“That was so much fun, actually,” he says of the tour. “It had its ups and down, but that was our first real tour experience and it was amazing. It was fun, and at the end of that tour we all realized that we can do this. Not only that, we knew it’s what we wanted to do. We didn’t want to leave the road. We were uncomfortable, we were crampled in a van with all our gear, we weren’t playing in front of a hell of a lot of people, but just being out there we knew this is what we want. There was absolutely no doubt after that.”
“When we first started talking about touring I was always saying how I wanted things to be as uncomfortable as possible,” Ablaze continues. “That always pissed Terry (Deschenes/guitars) off (laughs). The reason I said that is because if you go through hell at the beginning so in the future we know what to expect and can enjoy moving forward. There’s a book called Get In The Van by Henry Rollins, and anyone that plays in a band has to read this book. He describes the shittiest touring conditions ever – getting spit on at shows, getting beer bottles thrown at him, the van breaking down, and everything in between – and after reading that book, no matter how bad I’ve got it, it’s probably not going to be as bad as that.”

The next step for Profugus Mortis is their all-important second album, which they hope will push them up into international territory. Having heard a few examples of the new music, I can reveal that the band has indeed found an effective musical direction in the spirit of tracks like ‘The Fallen’ and ‘Arm Yourself’. There will be one major change in the band’s sound, however, as violinist Emilie Livernois was given the boot earlier this year. She has since been replaced by a second guitarist.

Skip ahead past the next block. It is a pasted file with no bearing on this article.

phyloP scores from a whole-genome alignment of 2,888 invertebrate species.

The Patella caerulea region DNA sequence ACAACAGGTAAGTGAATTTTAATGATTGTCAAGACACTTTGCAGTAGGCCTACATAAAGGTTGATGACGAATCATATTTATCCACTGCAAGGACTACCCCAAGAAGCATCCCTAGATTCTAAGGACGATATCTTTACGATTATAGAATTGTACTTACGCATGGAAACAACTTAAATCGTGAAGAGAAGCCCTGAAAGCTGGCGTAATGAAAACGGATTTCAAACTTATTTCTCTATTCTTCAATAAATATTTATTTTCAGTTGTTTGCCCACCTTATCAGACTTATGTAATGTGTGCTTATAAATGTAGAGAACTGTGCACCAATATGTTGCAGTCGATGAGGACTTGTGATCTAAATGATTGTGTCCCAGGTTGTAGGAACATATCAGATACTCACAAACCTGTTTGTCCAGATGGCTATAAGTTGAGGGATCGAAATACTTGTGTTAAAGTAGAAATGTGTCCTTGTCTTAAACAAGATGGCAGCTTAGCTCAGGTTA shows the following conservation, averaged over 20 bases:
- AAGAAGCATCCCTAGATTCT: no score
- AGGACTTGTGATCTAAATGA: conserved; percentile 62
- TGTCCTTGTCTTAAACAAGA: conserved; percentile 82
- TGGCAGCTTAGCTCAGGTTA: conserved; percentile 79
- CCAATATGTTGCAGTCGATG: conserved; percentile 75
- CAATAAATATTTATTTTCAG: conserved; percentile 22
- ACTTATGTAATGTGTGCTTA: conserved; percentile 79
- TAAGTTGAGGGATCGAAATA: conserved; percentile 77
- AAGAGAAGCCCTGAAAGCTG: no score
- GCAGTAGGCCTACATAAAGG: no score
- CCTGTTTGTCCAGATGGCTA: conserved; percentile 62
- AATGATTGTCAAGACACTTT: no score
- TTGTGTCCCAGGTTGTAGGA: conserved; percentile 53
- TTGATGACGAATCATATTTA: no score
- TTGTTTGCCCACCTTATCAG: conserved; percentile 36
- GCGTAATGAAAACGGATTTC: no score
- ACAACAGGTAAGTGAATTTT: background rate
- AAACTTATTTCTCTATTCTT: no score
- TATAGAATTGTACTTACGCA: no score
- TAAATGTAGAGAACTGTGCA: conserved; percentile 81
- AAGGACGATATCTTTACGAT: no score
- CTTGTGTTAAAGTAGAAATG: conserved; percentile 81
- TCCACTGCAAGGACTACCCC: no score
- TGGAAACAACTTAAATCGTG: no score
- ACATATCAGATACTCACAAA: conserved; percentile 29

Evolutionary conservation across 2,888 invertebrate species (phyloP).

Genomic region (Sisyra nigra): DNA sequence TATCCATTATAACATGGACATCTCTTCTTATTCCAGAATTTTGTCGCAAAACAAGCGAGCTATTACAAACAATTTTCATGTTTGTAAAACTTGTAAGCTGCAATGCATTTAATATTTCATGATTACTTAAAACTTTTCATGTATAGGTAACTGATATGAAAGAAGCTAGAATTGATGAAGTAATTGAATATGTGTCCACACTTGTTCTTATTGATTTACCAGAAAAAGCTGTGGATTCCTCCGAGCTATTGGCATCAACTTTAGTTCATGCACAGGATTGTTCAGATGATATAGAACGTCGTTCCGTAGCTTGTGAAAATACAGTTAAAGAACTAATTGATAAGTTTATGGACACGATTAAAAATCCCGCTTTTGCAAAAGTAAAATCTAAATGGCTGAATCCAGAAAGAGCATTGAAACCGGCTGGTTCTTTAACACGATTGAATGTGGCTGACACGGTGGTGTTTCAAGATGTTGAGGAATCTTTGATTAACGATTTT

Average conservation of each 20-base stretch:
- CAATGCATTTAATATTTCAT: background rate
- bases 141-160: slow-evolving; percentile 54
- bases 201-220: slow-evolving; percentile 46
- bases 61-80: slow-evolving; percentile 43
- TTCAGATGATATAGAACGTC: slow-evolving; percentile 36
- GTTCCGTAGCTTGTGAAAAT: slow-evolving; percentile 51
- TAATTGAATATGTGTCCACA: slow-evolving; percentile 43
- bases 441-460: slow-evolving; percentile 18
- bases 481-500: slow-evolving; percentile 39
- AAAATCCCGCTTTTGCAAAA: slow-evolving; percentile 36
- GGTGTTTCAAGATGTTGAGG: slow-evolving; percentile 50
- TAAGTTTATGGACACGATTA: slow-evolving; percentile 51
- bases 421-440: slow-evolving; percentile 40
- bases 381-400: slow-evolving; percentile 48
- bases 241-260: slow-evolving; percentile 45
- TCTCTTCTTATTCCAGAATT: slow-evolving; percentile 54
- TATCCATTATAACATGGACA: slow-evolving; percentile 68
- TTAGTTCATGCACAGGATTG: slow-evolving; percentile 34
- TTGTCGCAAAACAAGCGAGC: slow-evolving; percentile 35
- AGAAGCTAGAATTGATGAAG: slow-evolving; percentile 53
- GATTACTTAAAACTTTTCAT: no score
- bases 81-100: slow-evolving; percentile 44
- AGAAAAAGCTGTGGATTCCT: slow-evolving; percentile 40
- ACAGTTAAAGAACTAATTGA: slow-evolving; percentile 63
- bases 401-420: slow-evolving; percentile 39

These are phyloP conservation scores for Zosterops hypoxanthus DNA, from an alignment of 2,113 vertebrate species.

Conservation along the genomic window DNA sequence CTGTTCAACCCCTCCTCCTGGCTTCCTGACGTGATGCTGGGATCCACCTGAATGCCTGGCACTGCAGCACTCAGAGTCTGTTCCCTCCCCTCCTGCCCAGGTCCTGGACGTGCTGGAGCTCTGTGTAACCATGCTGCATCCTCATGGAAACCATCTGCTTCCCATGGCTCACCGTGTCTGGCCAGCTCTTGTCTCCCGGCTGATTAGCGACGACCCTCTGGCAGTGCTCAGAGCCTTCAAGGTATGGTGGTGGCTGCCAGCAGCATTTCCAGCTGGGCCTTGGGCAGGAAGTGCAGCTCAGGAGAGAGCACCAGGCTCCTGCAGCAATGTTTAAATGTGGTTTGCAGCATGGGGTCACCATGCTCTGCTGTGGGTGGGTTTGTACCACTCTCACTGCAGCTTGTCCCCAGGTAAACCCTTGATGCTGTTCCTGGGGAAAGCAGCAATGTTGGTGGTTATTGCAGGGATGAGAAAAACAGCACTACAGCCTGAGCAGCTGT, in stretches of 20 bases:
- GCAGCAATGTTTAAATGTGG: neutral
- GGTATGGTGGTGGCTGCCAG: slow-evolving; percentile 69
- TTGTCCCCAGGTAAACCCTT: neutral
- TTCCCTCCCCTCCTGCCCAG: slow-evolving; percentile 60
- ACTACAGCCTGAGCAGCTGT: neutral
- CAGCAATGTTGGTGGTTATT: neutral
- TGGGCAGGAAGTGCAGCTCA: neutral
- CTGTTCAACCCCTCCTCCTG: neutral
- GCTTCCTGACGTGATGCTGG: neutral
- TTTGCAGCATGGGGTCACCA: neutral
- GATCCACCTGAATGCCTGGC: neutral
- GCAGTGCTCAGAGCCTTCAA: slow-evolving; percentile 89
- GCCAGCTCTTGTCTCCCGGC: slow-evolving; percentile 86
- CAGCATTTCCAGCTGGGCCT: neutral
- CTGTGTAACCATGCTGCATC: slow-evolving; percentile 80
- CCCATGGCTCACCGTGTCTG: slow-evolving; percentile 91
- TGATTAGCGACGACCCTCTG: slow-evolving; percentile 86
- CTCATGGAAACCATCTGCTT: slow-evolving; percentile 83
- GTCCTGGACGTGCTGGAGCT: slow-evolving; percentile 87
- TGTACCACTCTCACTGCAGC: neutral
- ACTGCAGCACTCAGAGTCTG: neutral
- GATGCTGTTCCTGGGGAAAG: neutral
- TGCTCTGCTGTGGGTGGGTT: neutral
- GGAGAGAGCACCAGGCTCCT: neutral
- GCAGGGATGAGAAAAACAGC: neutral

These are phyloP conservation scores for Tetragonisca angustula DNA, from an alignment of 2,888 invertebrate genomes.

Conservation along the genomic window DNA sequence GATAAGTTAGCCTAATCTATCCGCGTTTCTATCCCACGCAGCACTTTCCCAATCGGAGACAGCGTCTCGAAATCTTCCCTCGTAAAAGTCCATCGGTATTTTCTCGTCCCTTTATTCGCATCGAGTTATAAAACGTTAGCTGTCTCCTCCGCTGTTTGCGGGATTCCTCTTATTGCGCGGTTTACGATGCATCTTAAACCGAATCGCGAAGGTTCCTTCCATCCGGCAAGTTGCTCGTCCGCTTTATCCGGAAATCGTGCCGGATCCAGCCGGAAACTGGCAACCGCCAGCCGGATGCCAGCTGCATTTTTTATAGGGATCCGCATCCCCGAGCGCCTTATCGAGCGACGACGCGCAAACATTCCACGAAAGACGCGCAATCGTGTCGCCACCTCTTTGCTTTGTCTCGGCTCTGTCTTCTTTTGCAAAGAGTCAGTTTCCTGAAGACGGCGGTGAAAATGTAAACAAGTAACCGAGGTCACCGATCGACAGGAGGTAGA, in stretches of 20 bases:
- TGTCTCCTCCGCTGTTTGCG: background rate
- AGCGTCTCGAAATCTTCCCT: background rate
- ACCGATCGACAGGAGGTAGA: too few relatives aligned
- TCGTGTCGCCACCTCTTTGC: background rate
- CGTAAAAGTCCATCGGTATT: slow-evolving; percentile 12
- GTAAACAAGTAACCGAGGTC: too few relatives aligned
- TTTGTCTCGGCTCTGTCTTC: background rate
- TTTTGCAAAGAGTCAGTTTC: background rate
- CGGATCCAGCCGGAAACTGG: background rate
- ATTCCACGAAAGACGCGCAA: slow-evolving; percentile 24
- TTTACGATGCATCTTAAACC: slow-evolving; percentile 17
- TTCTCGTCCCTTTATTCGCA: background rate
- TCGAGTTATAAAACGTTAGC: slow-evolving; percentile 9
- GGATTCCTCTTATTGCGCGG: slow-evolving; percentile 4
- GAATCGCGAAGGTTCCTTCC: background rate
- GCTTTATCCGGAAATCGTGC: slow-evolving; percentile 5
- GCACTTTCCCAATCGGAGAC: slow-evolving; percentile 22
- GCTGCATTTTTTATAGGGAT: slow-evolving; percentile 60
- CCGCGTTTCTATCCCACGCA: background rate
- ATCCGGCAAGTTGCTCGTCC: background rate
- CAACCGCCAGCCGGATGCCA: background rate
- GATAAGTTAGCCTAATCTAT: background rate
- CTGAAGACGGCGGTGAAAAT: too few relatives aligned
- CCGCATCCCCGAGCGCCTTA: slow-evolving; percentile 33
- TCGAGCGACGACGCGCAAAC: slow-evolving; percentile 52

“I can pretty much chalk it up to a deteriorated personal and professional relationship," Ablaze says of the firing. “The band and Emilie were drifting apart on a personal level. We were on the road a decent amount last year, and touring is when you realy get to know each other a little bit more. Emilie was tough to deal with at times, but I’m sure if you ask her she’ll say the same thing about us. We just weren’t feeling it anymore with her on a personal level, and on a professional level she wasn’t digging the new music. She told us as much in an email, and there were hints of egotism in there, so I wanted to kick her out then. We came really close, actually, but we talked it out at a band practice, Emilie put on her best Clinton face and got away scott free. I think that was the catalyst for the deterioration. That’s not to say there weren’t good times, but there was always that kind of negative undertone, something lurking in the background.”

It wasn't an easy decision to make considering Profugus Mortis' sound was easily identifiable thanks to the violin within the mayhem.